Here is a true story. It happened at my company. It happened after I was working for them. So it is not some hearsay story. Anyhow, we had a new rookie. This individual had less than 6 months of driving experience at the time of the incident. He picked up at a customer. He decided not to follow the route he took in and to blindly follow his GPS out. He turned on to a side road that was marked "no trucks". While turning into this road he dropped his trailer in the ditch. He became hung up while attempting to keep on driving forward. A train was coming. He failed to call the railroad. He didn't even try to throw it in reverse and get off the tracks. Here is the cherry. He did NOT get out of his truck!!! He sat in his truck until the train hit him. The train caught the tractor at the drive tires. He was thrown from the truck and spent time in a hospital recovering. Now here is the part that is going to blow your mind. He was NOT immediately fired. He was given the chance to keep his job!! He only lost his job because he became indignant when he was told he would have to completely repeat training. That was straight from the head of safety and the head of training. Ummm, helllooooo!?!?!?! So like I said, admit to your mistakes, point out the lessons you have learned and take your lumps like a man. The individual that got hit by the train will never drive a truck again after that incident was put on his DAC. He had a chance to still be driving trucks.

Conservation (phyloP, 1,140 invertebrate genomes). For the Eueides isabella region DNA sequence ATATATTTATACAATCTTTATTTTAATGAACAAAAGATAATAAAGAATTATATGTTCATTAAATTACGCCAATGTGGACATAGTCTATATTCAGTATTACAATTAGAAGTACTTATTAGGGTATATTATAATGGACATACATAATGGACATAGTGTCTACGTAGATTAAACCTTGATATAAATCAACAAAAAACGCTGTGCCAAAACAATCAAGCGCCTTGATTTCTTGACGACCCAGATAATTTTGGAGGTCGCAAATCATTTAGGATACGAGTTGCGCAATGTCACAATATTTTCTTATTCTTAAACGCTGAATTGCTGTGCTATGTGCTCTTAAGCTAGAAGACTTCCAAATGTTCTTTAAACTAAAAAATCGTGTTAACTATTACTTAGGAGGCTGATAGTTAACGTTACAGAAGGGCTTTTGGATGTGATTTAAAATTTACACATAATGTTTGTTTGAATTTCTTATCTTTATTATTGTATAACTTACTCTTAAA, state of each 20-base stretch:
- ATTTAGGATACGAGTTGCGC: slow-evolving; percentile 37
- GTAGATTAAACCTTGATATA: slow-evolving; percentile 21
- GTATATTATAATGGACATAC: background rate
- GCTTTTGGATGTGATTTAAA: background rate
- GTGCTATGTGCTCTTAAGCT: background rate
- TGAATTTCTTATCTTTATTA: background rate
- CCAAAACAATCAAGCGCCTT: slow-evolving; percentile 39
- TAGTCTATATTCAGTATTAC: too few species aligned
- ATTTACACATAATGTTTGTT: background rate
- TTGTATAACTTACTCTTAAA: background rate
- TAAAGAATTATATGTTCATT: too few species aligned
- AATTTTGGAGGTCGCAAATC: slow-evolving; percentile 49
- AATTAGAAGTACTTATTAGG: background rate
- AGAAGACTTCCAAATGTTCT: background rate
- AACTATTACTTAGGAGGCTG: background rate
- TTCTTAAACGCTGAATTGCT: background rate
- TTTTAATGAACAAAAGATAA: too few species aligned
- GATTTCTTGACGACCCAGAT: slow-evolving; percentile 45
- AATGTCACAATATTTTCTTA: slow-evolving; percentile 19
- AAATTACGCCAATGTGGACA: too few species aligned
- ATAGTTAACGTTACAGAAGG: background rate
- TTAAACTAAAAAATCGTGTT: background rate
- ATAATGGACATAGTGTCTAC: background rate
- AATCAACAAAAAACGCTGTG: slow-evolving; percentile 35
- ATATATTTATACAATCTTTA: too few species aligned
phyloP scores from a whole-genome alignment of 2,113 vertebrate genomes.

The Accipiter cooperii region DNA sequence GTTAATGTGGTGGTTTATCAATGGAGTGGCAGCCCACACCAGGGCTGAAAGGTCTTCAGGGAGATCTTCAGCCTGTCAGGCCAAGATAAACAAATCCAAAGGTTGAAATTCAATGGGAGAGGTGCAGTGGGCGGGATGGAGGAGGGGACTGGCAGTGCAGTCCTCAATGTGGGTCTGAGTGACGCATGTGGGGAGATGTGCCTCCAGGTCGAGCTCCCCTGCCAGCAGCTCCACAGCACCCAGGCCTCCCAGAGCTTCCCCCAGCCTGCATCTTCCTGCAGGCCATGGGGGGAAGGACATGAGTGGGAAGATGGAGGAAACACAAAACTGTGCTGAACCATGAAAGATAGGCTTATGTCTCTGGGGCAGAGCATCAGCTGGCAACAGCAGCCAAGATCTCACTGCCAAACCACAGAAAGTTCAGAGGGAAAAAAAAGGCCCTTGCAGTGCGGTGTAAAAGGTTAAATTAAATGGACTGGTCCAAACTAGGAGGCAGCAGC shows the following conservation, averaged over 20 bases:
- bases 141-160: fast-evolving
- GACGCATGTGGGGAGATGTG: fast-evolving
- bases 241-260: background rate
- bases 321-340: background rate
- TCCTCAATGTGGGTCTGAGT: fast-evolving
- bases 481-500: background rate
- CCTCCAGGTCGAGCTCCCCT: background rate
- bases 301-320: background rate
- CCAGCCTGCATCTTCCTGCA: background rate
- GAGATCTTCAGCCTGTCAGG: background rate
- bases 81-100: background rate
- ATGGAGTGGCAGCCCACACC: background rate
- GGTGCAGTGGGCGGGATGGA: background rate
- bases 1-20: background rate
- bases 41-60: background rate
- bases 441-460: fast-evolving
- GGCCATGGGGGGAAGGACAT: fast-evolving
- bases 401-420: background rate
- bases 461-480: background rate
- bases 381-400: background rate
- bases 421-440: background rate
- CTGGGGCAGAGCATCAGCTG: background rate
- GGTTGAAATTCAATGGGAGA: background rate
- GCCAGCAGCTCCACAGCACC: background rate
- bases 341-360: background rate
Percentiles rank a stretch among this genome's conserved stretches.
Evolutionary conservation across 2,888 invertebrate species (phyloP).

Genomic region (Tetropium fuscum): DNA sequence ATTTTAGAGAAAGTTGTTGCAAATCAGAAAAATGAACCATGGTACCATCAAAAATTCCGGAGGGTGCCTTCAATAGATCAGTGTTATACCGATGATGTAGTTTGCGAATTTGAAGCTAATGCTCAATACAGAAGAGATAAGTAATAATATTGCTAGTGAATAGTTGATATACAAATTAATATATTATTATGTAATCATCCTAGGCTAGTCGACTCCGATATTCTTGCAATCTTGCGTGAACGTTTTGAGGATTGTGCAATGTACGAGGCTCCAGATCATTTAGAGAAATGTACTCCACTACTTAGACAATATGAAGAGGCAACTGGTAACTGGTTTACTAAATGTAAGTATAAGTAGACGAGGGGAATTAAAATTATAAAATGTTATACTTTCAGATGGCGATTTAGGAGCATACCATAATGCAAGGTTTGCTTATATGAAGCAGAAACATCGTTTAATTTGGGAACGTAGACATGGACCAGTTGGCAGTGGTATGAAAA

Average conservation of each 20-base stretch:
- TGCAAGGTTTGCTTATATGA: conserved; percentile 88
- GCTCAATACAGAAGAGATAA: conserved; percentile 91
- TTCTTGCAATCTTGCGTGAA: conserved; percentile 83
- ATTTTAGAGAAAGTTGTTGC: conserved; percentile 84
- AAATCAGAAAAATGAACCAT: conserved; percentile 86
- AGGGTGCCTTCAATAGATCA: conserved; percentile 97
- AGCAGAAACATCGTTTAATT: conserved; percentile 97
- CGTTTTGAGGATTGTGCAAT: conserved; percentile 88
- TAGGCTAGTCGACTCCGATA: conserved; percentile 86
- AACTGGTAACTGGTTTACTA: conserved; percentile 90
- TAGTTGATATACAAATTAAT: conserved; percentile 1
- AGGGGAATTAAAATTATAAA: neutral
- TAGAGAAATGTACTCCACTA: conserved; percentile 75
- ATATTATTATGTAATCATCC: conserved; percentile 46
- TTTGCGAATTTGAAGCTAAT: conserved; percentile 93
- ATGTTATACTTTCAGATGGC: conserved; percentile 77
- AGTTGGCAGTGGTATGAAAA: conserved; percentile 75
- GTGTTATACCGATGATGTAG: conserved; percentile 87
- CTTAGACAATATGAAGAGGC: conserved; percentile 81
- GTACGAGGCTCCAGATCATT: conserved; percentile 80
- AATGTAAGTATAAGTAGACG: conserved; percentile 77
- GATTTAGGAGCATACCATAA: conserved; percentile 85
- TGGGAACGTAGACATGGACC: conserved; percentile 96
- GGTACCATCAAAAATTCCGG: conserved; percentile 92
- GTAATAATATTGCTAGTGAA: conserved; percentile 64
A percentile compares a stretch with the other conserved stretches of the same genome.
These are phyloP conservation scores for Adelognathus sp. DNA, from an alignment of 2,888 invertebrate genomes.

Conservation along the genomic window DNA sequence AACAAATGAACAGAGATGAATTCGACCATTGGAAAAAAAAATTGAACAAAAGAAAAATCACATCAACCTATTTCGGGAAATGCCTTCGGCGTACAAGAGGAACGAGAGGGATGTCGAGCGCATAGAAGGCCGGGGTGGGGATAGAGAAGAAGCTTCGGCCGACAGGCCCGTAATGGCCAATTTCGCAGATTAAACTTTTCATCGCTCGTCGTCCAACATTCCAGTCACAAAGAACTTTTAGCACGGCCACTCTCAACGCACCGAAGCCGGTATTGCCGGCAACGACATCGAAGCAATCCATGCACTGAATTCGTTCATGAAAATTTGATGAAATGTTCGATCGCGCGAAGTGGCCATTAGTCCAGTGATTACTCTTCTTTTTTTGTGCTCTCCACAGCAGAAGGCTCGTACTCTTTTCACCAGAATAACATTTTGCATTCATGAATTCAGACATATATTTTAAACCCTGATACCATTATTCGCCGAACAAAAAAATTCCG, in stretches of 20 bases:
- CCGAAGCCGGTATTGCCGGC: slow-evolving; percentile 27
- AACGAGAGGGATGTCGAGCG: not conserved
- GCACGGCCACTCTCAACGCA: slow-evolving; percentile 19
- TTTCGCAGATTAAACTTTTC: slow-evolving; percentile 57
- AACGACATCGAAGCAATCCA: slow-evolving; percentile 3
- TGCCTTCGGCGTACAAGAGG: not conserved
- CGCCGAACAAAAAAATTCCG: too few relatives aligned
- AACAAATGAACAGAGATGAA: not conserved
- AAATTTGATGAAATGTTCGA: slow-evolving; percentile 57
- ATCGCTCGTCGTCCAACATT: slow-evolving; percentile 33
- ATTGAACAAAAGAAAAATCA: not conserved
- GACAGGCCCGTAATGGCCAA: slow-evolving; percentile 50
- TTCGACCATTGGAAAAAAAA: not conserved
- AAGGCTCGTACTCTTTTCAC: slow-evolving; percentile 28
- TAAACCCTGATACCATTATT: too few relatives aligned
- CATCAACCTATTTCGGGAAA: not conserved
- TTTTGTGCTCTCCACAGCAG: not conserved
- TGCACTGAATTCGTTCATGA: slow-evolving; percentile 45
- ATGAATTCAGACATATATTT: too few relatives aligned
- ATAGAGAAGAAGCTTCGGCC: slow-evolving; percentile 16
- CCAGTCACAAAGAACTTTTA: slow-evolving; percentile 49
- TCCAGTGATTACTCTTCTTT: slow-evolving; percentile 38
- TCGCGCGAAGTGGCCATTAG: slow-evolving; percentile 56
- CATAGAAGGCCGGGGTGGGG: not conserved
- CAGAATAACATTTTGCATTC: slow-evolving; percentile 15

Posted:  2 days, 11 hours ago

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Instructor announced 1st Time EVER Newbie Hiring @ UPS & J.B. Hunt!

Let's be honest, union jobs in trucking nowadays are few and far between. UPS being one of the few standouts. The teamsters are pretty much nothing more than an apparition of what they once were.

I'm not the biggest fan of unions myself; however, as Brett stated they are some of the best paid jobs with the best benefits. Plus with a union as you gain seniority your pay goes up. The downside, newbies get hosed. They get the crappiest paying positions. They have to beg for scraps when it comes to nice runs. However, you tough it out for a few years and life starts looking pretty good.

As a side note, a lot of LTL companies, even the non union ones, use seniority and job boards. Ryder's trucking fleet also uses seniority and bidding on runs. Although Ryder is a little less forgiving. You take time off and someone covers your run. It is theirs now if they want to keep it until the next bidding period. I personally know someone who drove for Ryder for years.